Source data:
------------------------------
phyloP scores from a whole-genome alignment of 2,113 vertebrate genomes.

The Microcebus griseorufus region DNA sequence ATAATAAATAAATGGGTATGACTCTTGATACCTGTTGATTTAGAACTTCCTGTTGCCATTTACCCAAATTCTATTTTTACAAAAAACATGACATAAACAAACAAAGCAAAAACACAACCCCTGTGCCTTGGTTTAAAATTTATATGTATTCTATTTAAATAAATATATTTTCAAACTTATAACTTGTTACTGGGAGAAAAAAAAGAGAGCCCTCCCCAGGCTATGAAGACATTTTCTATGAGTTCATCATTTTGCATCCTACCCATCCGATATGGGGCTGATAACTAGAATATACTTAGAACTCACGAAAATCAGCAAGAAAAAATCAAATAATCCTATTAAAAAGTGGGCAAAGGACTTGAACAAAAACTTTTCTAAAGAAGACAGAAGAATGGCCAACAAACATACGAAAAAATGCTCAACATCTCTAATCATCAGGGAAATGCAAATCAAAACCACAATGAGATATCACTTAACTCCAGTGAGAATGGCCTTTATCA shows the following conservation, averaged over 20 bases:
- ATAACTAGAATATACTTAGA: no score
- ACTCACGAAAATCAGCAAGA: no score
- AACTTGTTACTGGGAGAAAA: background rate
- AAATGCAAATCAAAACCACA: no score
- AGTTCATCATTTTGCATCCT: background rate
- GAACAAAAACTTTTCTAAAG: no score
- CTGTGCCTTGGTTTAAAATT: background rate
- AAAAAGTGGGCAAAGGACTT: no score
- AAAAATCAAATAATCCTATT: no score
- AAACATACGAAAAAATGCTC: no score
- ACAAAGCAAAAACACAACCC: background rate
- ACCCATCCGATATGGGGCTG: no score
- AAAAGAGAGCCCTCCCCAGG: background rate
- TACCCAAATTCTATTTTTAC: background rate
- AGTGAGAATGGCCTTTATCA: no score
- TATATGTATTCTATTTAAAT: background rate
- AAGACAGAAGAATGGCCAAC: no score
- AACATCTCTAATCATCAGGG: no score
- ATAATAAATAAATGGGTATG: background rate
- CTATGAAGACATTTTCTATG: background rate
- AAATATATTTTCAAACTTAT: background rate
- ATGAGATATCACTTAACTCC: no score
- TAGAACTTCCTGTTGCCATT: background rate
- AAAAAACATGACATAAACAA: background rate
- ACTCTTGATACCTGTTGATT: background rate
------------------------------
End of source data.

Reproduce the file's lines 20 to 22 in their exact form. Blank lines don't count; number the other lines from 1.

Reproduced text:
- AACATCTCTAATCATCAGGG: no score
- ATAATAAATAAATGGGTATG: background rate
- CTATGAAGACATTTTCTATG: background rate